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Study Finds U.S. Kids Take More Psychotropic Drugs Than European

Posted by Chrissie Cole
Friday, September 26, 2008 1:11 PM EST
Category: Major Medical
Tags: FDA & Prescription Drugs, Protecting Your Family, ADHD, Psychotropic Drugs, Antipsychotic Drugs, Children's Health, Bipolar Disorder, Antidepressants, SSRIs


IMAGE SOURCE: iStockPhoto / kids / author: Diane39

A newly released study finds American children are three times more likely to be prescribed psychotropic drugs for mental health conditions such as bipolar disease and ADHD than that of European children.

The differences in cultural beliefs and regulatory practices about the advantages of behavioral and emotional problems may account for the extreme difference, U.S. researchers said.

Psychotropic drugs are a chemical substance that acts primarily upon the central nervous system where it alters brain function, resulting in temporary changes to consciousness, mood, behavior and perception.

“Certainly there is great use of atypical antipsychotic drugs and SSRI antidepressants for child mental treatment in the United States than in Western Europe,” said Julie Zito, lead researcher, from the School of Pharmacy at the University of Maryland.

“Because most use is “off-label” – without ample evidence showing risks versus benefits, close monitoring of these medications is advised.”

Researchers examined antidepressant (Prozac) and stimulant (Ritalin) use among children in the U.S., Germany and the Netherlands, for the study.

For the study, researchers examined the antidepressant use including and stimulants including in the U.S., Germany and the Netherlands for the study.

They found that the yearly prevalence of psychotropic medications among children in the U.S. was much greater than in both countries. 6.7 percent of children in the United States were taking psychotropic drugs, compared to 2.9 percent in the Netherlands and 2 percent in Germany.

Additionally, stimulant and antidepressant use was three times higher in the U.S. than in the Netherlands or Germany and the use of antipsychotic drugs was 1.5 to 2.2 times greater in the U.S. than both other countries.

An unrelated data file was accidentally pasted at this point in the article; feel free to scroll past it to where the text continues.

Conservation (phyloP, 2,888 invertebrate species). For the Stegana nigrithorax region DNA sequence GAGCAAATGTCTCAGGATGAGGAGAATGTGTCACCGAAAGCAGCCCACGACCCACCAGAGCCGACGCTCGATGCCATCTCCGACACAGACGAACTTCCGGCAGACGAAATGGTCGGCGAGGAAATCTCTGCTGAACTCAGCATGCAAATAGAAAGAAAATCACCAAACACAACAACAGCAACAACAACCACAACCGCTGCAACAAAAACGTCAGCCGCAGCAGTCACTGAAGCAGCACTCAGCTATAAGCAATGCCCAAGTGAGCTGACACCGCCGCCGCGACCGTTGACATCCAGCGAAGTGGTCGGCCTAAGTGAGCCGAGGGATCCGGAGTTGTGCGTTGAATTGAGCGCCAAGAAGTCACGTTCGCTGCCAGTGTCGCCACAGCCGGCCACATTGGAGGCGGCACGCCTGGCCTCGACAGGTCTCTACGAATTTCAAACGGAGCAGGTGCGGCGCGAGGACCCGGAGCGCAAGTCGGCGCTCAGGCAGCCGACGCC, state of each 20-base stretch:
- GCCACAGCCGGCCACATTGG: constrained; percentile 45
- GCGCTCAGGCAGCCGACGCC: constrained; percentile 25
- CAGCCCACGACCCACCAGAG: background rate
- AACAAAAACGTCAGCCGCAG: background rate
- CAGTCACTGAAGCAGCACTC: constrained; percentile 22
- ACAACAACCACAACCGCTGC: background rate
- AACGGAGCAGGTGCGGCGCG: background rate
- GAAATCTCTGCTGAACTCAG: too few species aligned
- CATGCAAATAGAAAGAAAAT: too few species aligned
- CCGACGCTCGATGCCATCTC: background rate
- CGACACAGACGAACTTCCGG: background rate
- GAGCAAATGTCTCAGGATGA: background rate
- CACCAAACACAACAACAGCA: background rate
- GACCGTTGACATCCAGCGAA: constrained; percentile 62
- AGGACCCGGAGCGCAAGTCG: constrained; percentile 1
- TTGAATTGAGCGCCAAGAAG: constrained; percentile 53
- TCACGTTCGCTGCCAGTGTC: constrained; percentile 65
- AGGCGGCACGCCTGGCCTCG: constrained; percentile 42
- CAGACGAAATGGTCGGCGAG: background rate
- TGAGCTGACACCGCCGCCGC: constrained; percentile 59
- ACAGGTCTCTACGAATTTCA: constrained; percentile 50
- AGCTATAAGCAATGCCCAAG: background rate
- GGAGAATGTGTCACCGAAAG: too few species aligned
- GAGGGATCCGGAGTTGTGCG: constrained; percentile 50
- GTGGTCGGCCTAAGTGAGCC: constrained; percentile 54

What the study is unable to determine is if the use of these drugs is appropriate - given cultural variations - or whether psychotropic drugs are under prescribed by other countries or if the U.S. is over-prescribing them.

Finding what accounts for these differences may be an important factor in finding the best treatment for children with emotional and mental problems, says Dr. David L. Katz, director of the Prevention Research Center at Yale University School of Medicine.

“It has been said countless times that the U.S. has a sick-care system not a health-care system,” Katz said. “This study affirms that stereotype, with more use of drugs for different mental conditions among children in the U.S. than that of other countries.”

The report was published in the Sept. 24 online edition of Child and Adolescent Psychiatry and Mental Health. #


Anonymous User
Posted by immbas
Friday, September 26, 2008 4:19 PM EST

You should read the book "Mad in America" for a real perspective on the use of medications to treat mental illness in America.

Posted by Chrissie Cole
Friday, September 26, 2008 4:36 PM EST

Thanks for the comment - I will be sure to check out Mad in America. In fact, I was just getting ready to order some books from Amazon.

Anonymous User
Posted by barrry mose
Saturday, September 27, 2008 8:23 PM EST


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Comments for this article are closed.

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